Ok, fair enough.  Now why should many boomers have their cake and eat it too?

Not sure exactly what you mean by that...but Medicare has been part of our social compact for 50 years, which is essentially the entire lifetime of everyone here. I've paid into Medicare and Soc Sec all my life and expect to benefit from that when my turn finally comes around (a scant 11 years from now). Those of us who grew up during Johnson's Great Society were promised that we would not be abandoned in old age, and lived accordingly.

Quote from: Blackadar on April 06, 2011, 12:36:08 PM


Nothing personal, but the so-called "Greatest Generation" (cough, bullshit!) and the Boomers made this budget mess.  It started in the early 70s and really escalated when Reagan started borrowing money like a nobody's business to pay for a massive increase in the federal budget while decreasing taxes for the wealthy.  Those who were fortunate enough to have stocks/bonds in the 80s made a huge amount of money hand over fist on an economy predicated on borrowing heavily from future generations.  Income gaps have grown ever since, along with the deficit.  Previous generations had a good time on my money and I'm pissed off that I'm supposed to pay for it.

No argument from me. We are undertaxed for the services that we want and need and the time is ripe to bring spending and revenue back into line, as we did once before during the Clinton administration (who was, btw, the first boomer president). Just be careful how broad a brush you use to apply the tar. Only a small elite got rich and had a good time from the policies you outlined. The vast majority of us struggled the same as anyone else. Just how many boomers struck it rich from Republican irresponsibility?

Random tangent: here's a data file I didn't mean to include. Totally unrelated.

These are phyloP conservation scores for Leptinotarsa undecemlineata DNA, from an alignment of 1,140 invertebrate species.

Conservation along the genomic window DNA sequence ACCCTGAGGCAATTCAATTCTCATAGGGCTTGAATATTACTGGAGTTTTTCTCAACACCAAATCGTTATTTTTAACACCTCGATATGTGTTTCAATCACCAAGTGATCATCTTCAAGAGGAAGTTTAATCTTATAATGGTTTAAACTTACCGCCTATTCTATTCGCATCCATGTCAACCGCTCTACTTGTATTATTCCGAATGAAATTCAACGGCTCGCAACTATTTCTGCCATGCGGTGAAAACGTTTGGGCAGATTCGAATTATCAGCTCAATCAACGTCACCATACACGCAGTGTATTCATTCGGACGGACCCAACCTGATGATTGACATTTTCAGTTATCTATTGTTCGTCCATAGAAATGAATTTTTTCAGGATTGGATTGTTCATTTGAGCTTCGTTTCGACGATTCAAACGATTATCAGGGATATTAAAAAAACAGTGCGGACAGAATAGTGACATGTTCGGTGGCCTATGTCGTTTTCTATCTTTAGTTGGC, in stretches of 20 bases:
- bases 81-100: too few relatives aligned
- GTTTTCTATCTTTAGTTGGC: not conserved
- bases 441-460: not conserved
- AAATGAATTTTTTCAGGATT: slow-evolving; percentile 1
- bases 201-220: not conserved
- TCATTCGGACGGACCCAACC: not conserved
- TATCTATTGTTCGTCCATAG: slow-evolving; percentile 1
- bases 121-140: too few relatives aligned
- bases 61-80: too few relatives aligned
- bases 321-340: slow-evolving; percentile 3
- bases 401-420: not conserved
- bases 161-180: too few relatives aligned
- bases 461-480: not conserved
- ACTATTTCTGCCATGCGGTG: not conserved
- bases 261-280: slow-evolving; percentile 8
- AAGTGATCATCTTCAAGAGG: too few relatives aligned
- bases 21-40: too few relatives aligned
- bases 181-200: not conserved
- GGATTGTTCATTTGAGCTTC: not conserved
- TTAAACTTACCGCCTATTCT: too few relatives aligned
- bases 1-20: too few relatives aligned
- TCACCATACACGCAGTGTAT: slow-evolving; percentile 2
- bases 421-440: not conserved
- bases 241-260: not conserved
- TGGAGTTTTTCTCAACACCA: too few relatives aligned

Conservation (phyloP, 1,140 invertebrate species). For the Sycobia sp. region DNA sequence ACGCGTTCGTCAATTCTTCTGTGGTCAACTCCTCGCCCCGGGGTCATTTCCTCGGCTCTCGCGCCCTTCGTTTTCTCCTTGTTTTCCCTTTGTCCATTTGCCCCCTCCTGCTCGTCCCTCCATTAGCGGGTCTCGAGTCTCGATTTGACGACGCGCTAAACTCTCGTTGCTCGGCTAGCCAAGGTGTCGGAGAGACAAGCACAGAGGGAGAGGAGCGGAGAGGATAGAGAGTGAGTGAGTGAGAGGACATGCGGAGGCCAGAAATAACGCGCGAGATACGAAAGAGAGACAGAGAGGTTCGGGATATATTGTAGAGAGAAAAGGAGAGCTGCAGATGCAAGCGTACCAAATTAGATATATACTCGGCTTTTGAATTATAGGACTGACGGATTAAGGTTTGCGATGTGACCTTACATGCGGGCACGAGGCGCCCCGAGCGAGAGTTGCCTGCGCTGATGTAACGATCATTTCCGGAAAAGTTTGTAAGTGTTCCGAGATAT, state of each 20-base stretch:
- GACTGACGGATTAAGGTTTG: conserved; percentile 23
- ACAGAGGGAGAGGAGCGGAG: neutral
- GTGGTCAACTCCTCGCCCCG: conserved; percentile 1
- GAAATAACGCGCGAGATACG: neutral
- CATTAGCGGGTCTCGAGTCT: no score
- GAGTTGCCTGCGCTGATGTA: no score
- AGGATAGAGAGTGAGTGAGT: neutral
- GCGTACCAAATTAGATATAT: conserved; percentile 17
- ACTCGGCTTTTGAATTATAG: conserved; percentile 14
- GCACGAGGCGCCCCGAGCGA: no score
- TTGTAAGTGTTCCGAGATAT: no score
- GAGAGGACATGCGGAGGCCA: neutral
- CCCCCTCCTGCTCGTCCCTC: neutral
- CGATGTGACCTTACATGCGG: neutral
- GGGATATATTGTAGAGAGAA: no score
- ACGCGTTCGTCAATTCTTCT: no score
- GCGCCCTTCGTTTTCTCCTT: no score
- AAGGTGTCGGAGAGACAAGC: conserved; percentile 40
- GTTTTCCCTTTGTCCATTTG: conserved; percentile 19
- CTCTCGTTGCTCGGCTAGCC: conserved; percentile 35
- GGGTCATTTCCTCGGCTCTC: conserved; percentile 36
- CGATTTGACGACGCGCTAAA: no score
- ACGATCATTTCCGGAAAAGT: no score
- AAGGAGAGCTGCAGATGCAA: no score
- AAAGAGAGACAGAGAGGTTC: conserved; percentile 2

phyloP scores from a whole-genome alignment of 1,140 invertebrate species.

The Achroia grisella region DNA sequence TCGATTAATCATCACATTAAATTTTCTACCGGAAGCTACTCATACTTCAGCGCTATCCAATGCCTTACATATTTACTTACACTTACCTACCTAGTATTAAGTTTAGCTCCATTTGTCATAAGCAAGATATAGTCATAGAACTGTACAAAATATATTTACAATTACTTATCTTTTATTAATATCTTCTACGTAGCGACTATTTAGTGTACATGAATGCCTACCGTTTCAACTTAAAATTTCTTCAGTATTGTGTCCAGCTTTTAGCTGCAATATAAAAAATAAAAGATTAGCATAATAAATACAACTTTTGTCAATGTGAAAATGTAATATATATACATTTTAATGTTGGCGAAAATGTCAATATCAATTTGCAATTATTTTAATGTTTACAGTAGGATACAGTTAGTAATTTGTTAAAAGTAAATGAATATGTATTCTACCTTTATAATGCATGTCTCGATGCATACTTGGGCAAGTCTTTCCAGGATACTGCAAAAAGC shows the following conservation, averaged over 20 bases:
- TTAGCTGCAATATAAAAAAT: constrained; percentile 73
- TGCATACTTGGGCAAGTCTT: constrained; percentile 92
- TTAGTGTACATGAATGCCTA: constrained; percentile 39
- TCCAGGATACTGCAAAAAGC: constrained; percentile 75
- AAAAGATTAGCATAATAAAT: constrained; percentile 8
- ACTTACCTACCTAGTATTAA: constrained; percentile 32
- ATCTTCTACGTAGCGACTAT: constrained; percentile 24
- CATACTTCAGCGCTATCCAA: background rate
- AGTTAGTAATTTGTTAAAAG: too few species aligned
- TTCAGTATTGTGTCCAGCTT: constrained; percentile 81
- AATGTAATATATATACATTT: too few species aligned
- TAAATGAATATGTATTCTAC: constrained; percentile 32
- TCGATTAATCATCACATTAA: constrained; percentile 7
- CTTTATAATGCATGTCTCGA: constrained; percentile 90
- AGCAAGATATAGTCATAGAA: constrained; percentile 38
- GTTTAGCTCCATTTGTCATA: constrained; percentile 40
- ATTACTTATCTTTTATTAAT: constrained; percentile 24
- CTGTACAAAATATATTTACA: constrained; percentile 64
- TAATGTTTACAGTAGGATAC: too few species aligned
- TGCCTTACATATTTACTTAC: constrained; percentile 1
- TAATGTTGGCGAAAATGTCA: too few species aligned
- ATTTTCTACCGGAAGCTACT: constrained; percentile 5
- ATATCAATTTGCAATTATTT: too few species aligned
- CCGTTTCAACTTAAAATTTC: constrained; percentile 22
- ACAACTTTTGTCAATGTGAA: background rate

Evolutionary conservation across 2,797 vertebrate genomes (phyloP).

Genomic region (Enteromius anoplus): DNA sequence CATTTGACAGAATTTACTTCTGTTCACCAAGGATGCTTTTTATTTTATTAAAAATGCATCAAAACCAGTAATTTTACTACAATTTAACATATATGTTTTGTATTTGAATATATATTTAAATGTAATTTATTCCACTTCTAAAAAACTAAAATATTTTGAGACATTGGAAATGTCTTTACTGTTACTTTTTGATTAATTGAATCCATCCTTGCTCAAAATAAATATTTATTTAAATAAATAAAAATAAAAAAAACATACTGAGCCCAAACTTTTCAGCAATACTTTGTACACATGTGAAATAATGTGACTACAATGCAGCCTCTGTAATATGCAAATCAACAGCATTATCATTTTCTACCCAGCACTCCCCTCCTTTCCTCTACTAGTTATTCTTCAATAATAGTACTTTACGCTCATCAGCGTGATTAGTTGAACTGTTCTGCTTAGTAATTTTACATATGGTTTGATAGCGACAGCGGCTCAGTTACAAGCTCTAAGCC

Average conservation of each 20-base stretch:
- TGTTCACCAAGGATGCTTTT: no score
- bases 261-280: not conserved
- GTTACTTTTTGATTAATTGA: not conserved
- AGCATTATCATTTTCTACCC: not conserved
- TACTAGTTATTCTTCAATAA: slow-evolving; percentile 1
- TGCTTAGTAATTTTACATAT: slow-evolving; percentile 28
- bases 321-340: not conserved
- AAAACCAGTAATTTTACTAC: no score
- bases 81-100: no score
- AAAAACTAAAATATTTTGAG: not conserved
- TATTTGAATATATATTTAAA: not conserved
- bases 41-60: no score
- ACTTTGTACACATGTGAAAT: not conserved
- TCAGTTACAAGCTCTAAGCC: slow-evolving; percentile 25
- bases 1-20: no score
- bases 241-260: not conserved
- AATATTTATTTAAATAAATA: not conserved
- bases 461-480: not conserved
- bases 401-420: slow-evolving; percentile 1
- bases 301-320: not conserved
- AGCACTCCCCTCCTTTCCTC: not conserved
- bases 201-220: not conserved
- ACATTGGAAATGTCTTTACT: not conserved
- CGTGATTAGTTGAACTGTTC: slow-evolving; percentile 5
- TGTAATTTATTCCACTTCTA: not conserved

About 11%.

Quote
Boomers are getting nervous about retirement. Only 11 percent of those surveyed said they were strongly convinced that they would be able to live in comfort.

A total of 55 percent said they were either somewhat or very certain they could retire with financial security. But 44 percent expressed little or no faith they would have enough money when their careers end.

Further underscoring the financial squeeze, 1 in 4 boomers still working said they will never retire. That’s about the same number as those who say they have no retirement savings.

I don't think taking their Medicare away is prudent. Better to make it sustainable instead. I'm just enough of an optimist to hope that will eventually be the outcome when all the posturing is out of the way. (And yes, I expect to give up some benefits and pay a higher share of the costs).
« Last Edit: April 06, 2011, 06:06:49 PM by Ironrod » Logged

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Blackadar
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« Reply #8 on: April 06, 2011, 06:56:53 PM »

Quote from: Ironrod on April 06, 2011, 06:03:39 PM